My college boyfriend introduced me to Joan Didion. He gave me his dog-eared paperback of Slouching Toward Bethlehem. I remember turning to the picture of Joan on the back, young and pretty and serious. I remember the poetic allusion of the title that was lost on me, because I never read poetry.
“I really think you’ll like her,” he said, and I nodded.
I’d wanted to be a writer since I was eleven. Maybe earlier, but definitely eleven. That’s the year I won a writing contest, and the teachers and the kids swooned in a way that was nearly dangerous, because it instilled a blazing entitlement. Of course I won the English award in eighth grade. Of course I got A’s on my essays in high school English, even though I never read the books, which I considered boring. I was obsessed with Stephen King, and Edgar Allan Poe, and William Faulkner, whose twisted Gothics made me weirdly horny even as they barely made sense.
By the time I got to college, and found myself at long discussion tables with other precociously talented students, I was starting to realize this approach had been a mistake. My friends talked about authors I did not know: Tom Robbins and Franz Kafka and Hunter S. Thompson. Loving Stephen King was such a cliche, painfully middle-brow, and I badly wanted to up my game, but I found the introduction to this new female writer kind of threatening. Was she better than me? Did my boyfriend like her more? Was he sorry he wasn’t dating Joan Didion?
That guy was a wanderer. A chef, who carried knives in his car, and rolled his own cigarettes, and liked going on road trips and stopping at dives where the sad women with coffee pots wore too much blue eyeshadow. I never felt cool enough for him. Once I found a picture of his friend Patricia in his wallet. That was weird. She lived in New York City, a place I’d never been. “I really think you’d like her,” he told me, even after I found her cotton panties in his closet, but I didn’t think I’d like Patricia, and I didn’t think I’d like Joan Didion.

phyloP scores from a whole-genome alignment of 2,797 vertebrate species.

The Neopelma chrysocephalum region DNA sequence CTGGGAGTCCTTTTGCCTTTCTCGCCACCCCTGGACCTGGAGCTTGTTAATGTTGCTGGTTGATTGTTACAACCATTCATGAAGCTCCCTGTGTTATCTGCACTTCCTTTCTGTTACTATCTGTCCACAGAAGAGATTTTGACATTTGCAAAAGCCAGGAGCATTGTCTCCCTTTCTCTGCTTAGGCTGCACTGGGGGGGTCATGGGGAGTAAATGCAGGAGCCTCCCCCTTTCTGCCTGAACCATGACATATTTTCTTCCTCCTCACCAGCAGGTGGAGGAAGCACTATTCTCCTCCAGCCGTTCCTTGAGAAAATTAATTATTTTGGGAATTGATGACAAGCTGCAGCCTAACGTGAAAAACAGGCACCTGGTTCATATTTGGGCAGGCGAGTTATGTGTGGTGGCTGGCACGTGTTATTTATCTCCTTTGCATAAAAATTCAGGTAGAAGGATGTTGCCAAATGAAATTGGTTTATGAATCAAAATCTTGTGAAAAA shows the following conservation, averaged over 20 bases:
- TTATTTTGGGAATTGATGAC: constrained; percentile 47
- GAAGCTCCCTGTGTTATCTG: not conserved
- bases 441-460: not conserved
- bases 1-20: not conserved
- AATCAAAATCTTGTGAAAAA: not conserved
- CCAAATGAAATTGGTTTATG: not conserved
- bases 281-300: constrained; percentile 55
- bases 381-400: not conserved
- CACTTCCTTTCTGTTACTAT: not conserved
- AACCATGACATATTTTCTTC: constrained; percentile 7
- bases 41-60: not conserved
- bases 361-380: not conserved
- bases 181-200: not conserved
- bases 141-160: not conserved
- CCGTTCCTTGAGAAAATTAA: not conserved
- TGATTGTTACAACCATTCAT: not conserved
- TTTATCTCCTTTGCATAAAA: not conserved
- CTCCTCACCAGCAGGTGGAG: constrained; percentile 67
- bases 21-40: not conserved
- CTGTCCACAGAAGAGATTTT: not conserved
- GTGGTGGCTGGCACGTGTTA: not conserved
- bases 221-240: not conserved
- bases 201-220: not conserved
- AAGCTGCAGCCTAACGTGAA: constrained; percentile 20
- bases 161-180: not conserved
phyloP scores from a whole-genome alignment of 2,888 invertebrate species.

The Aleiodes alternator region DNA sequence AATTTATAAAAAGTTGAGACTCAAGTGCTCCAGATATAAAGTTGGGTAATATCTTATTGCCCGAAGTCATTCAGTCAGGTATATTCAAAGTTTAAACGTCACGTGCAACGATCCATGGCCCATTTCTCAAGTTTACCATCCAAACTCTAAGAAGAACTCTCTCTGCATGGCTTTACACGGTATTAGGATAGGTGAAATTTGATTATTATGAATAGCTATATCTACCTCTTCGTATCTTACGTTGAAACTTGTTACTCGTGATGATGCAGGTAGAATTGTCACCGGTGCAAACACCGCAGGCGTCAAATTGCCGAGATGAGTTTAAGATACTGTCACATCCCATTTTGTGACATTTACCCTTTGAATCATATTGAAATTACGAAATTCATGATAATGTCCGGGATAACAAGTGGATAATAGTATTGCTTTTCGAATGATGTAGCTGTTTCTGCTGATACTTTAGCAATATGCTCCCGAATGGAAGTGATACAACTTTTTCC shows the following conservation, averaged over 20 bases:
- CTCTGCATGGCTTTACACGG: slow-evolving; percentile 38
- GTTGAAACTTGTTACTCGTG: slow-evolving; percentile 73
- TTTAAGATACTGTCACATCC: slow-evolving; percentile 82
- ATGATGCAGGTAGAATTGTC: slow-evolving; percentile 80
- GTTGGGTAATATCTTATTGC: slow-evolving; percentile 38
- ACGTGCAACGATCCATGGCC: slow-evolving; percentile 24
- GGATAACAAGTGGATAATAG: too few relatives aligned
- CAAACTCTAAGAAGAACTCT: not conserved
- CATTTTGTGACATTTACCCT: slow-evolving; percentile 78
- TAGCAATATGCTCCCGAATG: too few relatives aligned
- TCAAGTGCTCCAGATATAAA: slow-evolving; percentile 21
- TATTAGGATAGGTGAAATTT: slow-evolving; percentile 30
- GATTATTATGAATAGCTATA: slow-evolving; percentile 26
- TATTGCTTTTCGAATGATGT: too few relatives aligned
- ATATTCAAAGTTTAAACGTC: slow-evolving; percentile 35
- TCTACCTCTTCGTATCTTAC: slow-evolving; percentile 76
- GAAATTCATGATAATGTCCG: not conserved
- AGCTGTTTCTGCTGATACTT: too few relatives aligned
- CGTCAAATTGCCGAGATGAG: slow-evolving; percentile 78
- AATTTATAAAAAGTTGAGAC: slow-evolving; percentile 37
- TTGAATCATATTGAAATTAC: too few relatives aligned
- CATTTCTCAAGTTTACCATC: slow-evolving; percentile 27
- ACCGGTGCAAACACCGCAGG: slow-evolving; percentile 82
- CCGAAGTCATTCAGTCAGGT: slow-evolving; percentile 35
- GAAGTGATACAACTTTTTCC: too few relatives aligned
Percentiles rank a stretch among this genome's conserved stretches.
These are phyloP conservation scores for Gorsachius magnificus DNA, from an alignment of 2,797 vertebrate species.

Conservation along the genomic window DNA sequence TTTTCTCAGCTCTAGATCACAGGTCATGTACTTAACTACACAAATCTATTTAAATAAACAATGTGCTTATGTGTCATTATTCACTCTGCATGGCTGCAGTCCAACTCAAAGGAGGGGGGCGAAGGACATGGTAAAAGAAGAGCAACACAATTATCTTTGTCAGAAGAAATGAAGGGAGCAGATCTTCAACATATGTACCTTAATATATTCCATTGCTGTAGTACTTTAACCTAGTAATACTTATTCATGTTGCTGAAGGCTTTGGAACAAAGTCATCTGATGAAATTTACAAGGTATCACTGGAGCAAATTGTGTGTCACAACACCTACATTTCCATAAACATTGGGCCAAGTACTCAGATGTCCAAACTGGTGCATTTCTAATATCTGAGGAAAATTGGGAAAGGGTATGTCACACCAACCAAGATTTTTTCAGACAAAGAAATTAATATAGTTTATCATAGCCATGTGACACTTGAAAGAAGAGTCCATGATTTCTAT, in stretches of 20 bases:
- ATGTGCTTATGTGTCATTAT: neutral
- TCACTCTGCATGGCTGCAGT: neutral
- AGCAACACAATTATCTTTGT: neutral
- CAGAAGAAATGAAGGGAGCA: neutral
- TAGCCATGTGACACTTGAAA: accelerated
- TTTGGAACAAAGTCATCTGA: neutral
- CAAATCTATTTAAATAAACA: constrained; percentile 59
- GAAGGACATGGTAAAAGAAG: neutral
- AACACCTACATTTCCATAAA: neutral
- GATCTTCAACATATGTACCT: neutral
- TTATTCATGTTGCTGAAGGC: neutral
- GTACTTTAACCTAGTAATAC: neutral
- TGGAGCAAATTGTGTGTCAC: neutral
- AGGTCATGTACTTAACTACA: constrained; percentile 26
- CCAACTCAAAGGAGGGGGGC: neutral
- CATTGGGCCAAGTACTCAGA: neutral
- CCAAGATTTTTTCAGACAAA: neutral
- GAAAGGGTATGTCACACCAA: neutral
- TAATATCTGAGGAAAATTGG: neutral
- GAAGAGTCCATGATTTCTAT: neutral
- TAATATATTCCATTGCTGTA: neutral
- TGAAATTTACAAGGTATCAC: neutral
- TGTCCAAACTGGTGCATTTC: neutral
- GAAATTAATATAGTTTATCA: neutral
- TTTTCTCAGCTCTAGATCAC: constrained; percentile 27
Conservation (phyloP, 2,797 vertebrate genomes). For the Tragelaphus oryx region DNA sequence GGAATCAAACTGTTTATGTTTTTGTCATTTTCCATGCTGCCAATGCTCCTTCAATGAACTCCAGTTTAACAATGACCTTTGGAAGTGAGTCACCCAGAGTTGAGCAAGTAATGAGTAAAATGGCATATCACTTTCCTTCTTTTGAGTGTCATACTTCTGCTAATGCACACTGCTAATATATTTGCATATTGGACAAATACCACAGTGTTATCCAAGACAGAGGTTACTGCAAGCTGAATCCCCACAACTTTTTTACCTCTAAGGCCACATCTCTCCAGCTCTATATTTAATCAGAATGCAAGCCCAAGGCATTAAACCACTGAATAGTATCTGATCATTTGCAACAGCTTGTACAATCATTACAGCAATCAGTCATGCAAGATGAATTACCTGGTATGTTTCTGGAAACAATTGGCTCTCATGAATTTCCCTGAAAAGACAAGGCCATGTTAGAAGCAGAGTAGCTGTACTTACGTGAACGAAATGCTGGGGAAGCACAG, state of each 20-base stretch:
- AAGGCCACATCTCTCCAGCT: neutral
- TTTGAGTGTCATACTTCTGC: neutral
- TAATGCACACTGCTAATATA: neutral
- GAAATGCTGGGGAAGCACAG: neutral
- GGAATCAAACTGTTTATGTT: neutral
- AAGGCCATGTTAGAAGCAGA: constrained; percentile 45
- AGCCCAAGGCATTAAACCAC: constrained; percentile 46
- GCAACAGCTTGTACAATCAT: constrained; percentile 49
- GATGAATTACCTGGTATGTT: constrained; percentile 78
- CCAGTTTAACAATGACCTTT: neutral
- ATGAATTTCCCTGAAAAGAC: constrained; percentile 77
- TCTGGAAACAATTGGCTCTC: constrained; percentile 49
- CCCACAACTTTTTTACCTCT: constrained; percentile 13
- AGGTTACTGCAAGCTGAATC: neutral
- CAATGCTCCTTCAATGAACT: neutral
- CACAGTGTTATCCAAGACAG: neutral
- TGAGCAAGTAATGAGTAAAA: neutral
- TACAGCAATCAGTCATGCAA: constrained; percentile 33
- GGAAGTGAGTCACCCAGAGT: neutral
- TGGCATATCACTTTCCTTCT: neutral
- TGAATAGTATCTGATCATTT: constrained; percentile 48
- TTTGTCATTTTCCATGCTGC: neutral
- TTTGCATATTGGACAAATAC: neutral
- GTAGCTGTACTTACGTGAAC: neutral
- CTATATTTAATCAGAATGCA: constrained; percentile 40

“Thanks,” I told him, placing Slouching Toward Bethlehem on my bookshelf with zero intention to read it.
I was 25 when I first opened that book. I was working at an alt-weekly newspaper in Austin, surrounded by more people whose vast knowledge of art and music intimidated me, and I was trying to finish a big story I badly wanted to write and now badly wanted to quit. It was always this way with me: If I didn’t get the splashy assignment, I’d fume with envy, but if I did get it, I’d become crippled by self-doubt. I’d spent a long weekend staring at a blinking cursor, pushing around two sentences like lima beans on a plate, pacing the backyard as I chain-smoked Camel Lights, or Marlboro Lights, or whatever I was smoking back then. Writing, which had once been exceedingly easy, had become more like running in tar.
I don’t know why I picked up Slouching Toward Bethlehem. Maybe someone mentioned Joan Didion. Maybe nobody had. But I opened to the preface, and this is the part that struck me:
I am not sure what more I could tell you about these pieces. I could tell you that I liked doing some of them more than others, but that all of them were hard for me to do, and took more time than perhaps they were worth; that there is always a point in the writing of a piece when I sit in a room literally papered with false starts and cannot put one word after another and imagine that I have suffered a small stroke, leaving me apparently undamaged but aphasic.